59. ^ de Moraes, Lisa; Hipes, Patrick (May 22, 2018). "2017-18 TV Series Ratings Rankings: NFL Football, 'Big Bang' Top Charts". Deadline Hollywood. Retrieved December 13, 2020.
  60. ^ "Rosanne". Museum of Broadcast Communications.
  61. ^ "Roseanne – The Complete First Season". DVD Talk. Retrieved August 16, 2010.
  62. ^ "Roseanne – The Complete Second Season". DoVD Talk. Retrieved August 16, 2010.
  63. ^ "Roseanne – The Complete Third Season". DVD Talk. Retrieved August 16, 2010.
  64. ^ "Roseanne – The Complete Fourth Season". DVD Talk. Retrieved August 16, 2010.
  65. ^ "Roseanne – The Complete Fifth Season". DVD Talk. Retrieved August 16, 2010.
  66. ^ "Roseanne – The Complete Sixth Season". DVD Talk. Retrieved August 16, 2010.
  67. ^ "Roseanne – The Complete Seventh Season". DVD Talk. Retrieved August 16, 2010.
  68. ^ "Roseanne: Season Eight". DVD Talk. Retrieved August 16, 2010.
  69. ^ "Roseanne: The Complete Ninth Season". DVD Talk. Retrieved August 16, 2010.
  70. ^ Bill Carter (April 4, 1997). "Roseanne to Continue on TV But Is Expected to Leave ABC". New York Times. Retrieved February 18, 2011.
  71. ^ Bill Carter (April 9, 1997). "A Rest for Roseanne". The New York Times. Retrieved February 18, 2011.
  72. ^ Tanner Stransky (March 25, 2009). "Roseanne's new sitcom: Could she be resurrecting the Connors?". Entertainment Weekly. Retrieved February 18, 2011.
  73. ^ Barr, Roseanne (December 20, 2009). "reunion show". Archived from the original on January 8, 2011. Retrieved March 17, 2014.
  74. ^ a b Nellie Andreeva (April 28, 2017). "'Roseanne' Getting Revival With Roseanne Barr, John Goodman, Sara Gilbert & Co". Deadline Hollywood. Penske Media Corporation.
  75. ^ Lesley Goldberg and Kate Stanhope (April 28, 2017). "'Roseanne' Revival in the Works". The Hollywood Reporter. Eldridge Industries. Retrieved April 28, 2017.
  76. ^ a b Michael Ausiello (April 28, 2017). "Roseanne Revival Eyed at ABC". TVLine. Penske Media Corporation.
  77. ^ "'Roseanne' revival may be in the works". USA Today. Retrieved April 28, 2017.
  78. ^ "Tim Allen | Norm Macdonald Live". YouTube.
  79. ^ Kate Stanhope (May 16, 2017). "'Roseanne' Revival Officially a Go at ABC". The Hollywood Reporter. Retrieved May 16, 2017.
  80. ^ Lynette Rice (December 21, 2017). "Roseanne surprise: See how the 'Second Becky' will be incorporated into reunion". EW.
  81. ^ Bobbin, Jay (April 30, 2006). "Young 'Roseanne' star died from OD". The Buffalo News. BH Media.
  82. ^ Denise Petski (December 1, 2017). "'Roseanne': Johnny Galecki Set To Return As David For ABC Revival". Deadline Hollywood. Penske Media Corporation. Retrieved December 1, 2017.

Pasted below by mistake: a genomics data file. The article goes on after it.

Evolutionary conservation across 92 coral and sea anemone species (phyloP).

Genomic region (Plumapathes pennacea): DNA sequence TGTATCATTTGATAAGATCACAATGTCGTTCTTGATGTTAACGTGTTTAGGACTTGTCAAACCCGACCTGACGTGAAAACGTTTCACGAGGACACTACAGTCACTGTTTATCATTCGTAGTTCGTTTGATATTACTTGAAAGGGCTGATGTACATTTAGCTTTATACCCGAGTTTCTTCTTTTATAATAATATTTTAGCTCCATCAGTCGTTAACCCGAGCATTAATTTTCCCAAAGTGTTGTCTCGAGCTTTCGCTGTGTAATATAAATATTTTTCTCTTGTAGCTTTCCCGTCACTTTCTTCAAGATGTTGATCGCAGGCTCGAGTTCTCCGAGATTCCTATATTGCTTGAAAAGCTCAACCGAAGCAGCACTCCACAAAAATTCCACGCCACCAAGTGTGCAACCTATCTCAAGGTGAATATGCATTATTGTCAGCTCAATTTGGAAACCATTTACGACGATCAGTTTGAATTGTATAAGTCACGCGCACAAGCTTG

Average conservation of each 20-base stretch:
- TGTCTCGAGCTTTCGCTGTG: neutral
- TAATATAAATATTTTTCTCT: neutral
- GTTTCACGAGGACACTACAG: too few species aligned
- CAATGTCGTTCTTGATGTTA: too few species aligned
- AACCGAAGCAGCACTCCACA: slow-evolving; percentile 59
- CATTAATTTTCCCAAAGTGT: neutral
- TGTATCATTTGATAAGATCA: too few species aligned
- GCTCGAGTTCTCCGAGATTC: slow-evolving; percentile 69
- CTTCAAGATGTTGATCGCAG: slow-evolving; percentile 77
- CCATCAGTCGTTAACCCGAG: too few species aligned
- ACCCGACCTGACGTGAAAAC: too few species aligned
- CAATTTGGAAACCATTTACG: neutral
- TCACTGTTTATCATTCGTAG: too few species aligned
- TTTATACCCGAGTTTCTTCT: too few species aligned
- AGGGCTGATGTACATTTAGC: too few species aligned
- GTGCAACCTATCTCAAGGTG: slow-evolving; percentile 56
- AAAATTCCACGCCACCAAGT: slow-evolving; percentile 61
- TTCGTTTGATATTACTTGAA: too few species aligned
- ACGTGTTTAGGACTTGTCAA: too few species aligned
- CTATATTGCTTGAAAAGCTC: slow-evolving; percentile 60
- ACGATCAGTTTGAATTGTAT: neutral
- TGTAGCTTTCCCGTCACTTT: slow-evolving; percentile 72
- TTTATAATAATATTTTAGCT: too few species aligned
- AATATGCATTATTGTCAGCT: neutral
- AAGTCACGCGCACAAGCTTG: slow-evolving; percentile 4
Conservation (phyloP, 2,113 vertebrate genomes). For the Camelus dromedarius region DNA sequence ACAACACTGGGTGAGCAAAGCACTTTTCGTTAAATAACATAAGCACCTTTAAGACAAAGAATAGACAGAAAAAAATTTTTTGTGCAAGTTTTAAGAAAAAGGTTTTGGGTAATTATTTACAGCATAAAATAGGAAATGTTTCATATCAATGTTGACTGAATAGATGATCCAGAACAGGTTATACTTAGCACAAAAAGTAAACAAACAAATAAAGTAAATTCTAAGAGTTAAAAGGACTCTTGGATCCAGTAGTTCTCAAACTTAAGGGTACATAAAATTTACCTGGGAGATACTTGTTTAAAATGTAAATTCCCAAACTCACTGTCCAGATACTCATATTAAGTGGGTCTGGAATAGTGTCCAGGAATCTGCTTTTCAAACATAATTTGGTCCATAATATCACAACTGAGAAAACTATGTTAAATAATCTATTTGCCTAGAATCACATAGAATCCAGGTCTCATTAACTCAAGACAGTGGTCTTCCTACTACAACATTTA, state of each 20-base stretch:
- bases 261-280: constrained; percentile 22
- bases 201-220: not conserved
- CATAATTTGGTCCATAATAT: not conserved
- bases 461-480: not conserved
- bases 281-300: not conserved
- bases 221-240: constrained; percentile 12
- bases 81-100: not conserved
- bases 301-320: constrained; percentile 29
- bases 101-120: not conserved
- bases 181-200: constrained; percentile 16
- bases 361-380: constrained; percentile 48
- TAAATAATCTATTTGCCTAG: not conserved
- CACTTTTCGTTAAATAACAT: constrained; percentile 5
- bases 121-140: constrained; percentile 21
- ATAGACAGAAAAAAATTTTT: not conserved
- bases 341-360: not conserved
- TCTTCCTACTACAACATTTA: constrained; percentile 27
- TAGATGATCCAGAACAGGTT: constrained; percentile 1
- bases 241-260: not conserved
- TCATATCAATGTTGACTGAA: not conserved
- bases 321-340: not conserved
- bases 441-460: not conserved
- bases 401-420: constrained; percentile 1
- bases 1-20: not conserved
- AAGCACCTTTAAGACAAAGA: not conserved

83. ^ "'Roseanne' Revival Taps 'Shameless' Star for Key Role". The Hollywood Reporter. Retrieved March 24, 2018.
  84. ^ Michael Ausiello (December 7, 2017). "Roseanne Revival: Estelle Parsons and Sandra Bernhard Returning". TVLine. Retrieved December 8, 2017.
  85. ^ Official Roseanne (February 25, 2018). "'Roseanne': Roseanne trailer to premier at the oscars Revival". Roseanne ABC Corporation. Retrieved March 1, 2018.
  86. ^ Reid Nakamura (March 15, 2018). "ABC Pulls Out All the Marketing (Pit) Stops With 'Roseanne'-Branded NASCAR Race (Exclusive)". San Francisco Chronicle. Retrieved March 15, 2018.
  87. ^ Auber, Arianna (March 9, 2018). "Revived 'Roseanne' show is coming to SXSW with pop-up restaurant and more". Austin360. Retrieved September 28, 2018.
  88. ^ "'Roseanne' cast opens up about the new season on 'GMA'". YouTube. March 26, 2018. Retrieved March 26, 2018.
  89. ^ "Roseanne on "Roseanne"". Facebook. March 28, 2018. Retrieved March 28, 2018.
  90. ^ "Roseanne: Season 10 (2018)". Rotten Tomatoes. Retrieved November 27, 2019.
  91. ^ "Roseanne: Season 10 Reviews". Metacritic. Retrieved March 27, 2018.
  92. ^ Tom Arnold (March 26, 2018). "Tom Arnold Reviews 'Roseanne' Reboot: If I Can Watch, So Can You". The Hollywood Reporter.
  93. ^ "President Trump Made a Personal Call to Roseanne Barr". Time. Retrieved May 29, 2018.
  94. ^ Yohana Desta. "Donald Trump Called Roseanne to Congratulate Her on His Favorite Thing: Huge TV Ratings". Vanity Fair. Retrieved May 29, 2018.
  95. ^ Nellie Andreeva (March 30, 2018). "'Roseanne' Revival Renewed For Season 2 By ABC, Comedy Series' 11th Overall". Deadline Hollywood. Retrieved May 29, 2018.
  96. ^ a b Liam Mathews (May 30, 2018). "Roseanne Canceled Due to Roseanne Barr's "Repugnant" Racist Tweet". TV Guide. CBS Interactive.